NIPPON Kichi - 日本吉

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石舞台古墳 Ishibutai-kofun Ishibutai Tumulus

Jp En

Ishibutai Tumulus is located in the village of Asuka in Nara Prefecture. The tumulus is made of 30 big stones.

Ishibutai Tumulus was built in the 6th century and is one of the biggest of its kind in Japan. It's about 7.7m long, 3.5m wide and 4.7m tall. The passage inside the tumulus is about 11m long and 2.5m wide. The weight of all the stones is 77 tons!

It is believed that the tumulus was the grave of Soga-no-Umako. According to one theory, the mound was tiered because of people's anger toward the Soga clan.
In 1933 and 1935, Kosaku Hamada (from Kyoto University) and his colleagues carried out excavation and research here. But, most of the mortuary goods had already been stolen and only some pieces of stone coffins were found.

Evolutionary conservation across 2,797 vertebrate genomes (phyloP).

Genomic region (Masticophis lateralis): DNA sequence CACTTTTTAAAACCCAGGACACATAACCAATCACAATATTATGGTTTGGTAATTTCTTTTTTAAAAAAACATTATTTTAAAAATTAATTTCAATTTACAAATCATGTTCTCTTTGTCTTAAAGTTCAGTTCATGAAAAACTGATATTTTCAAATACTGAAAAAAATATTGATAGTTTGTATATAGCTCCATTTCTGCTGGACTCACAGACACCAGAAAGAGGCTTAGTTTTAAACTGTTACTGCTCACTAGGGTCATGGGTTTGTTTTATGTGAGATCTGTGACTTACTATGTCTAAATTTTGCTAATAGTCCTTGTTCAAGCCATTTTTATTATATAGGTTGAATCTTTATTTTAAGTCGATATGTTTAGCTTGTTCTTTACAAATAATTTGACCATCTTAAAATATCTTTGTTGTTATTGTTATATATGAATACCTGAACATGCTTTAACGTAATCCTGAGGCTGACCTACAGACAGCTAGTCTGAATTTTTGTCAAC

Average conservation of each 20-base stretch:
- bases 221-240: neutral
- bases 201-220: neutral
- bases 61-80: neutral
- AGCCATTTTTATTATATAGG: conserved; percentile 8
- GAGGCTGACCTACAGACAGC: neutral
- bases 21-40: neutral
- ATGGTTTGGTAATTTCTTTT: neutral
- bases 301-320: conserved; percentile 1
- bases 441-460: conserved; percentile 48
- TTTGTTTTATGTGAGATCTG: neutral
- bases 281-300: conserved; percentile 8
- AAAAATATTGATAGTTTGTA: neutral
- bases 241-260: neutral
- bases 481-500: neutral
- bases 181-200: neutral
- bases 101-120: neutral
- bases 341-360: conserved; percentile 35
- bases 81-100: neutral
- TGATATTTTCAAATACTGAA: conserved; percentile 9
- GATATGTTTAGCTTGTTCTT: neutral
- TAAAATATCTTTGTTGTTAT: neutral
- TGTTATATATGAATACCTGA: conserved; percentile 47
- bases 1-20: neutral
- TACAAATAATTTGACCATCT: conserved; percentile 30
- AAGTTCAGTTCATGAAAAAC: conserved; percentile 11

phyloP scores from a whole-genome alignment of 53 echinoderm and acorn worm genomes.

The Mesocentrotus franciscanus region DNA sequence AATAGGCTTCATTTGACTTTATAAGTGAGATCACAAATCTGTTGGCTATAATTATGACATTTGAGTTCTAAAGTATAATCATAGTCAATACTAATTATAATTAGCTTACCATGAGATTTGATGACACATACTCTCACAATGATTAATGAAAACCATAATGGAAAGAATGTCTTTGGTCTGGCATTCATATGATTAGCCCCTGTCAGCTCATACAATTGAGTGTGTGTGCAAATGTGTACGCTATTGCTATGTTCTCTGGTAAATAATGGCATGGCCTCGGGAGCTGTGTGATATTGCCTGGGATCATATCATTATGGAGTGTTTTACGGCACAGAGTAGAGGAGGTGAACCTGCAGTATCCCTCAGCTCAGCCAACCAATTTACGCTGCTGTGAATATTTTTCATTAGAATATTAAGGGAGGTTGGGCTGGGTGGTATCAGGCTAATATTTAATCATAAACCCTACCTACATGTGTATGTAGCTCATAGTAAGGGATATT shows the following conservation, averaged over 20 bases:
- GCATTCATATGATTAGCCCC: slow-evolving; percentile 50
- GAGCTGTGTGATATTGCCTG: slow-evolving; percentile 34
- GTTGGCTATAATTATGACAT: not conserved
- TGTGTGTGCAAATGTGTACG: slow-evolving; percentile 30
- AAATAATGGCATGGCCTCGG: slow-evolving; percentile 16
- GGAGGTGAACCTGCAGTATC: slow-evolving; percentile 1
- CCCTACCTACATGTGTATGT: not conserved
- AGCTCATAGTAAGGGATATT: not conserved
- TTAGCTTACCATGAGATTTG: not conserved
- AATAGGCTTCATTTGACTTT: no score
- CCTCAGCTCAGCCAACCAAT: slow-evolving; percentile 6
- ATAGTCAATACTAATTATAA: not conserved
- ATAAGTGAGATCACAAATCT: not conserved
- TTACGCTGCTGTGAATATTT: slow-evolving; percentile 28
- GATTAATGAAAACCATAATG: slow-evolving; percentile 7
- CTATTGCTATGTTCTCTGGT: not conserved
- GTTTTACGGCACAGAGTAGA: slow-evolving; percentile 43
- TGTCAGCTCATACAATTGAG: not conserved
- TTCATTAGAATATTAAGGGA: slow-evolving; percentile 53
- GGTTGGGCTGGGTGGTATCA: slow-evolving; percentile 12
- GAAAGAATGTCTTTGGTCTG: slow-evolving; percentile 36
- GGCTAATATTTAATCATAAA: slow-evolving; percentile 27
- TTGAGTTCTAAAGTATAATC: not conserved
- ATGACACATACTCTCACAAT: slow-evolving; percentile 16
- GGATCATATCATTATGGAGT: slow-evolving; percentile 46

Ishibutai Tumulus has been loved by many people as a sightseeing symbol of the Asuka region. During daytime, the tumulus is open to the public and you are allowed to enter under the stones.
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堀越城 Horikoshi-jo Horikoshi Castle

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Tsugaru Tamenobu used Horikoshi Castle for integrating the Tsuruga domain and as a base for the Hirosaki clan. It became the main clan castle when Tsugaru Tamenobu moved there from Ora Castle in the third year of the Bunroku period (1594), until the 16th year of the Keicho period (1611), when the 2nd clan head, Tsugaru Nobuhira, moved to Hirosaki Castle.

In November 1985, the castle was designated as a national historical site. Since 1998, in order to develop it as an historical park, excavation was carried out that revealed pillars, celadon and white porcelain as well as lacquerware.

Today, Horikoshi Castle is part of the grounds of the Kumano Shrine. National Highway 7 runs through part of the area. In the shrine, the mounds and dry moats recall the atmosphere of the old castle.
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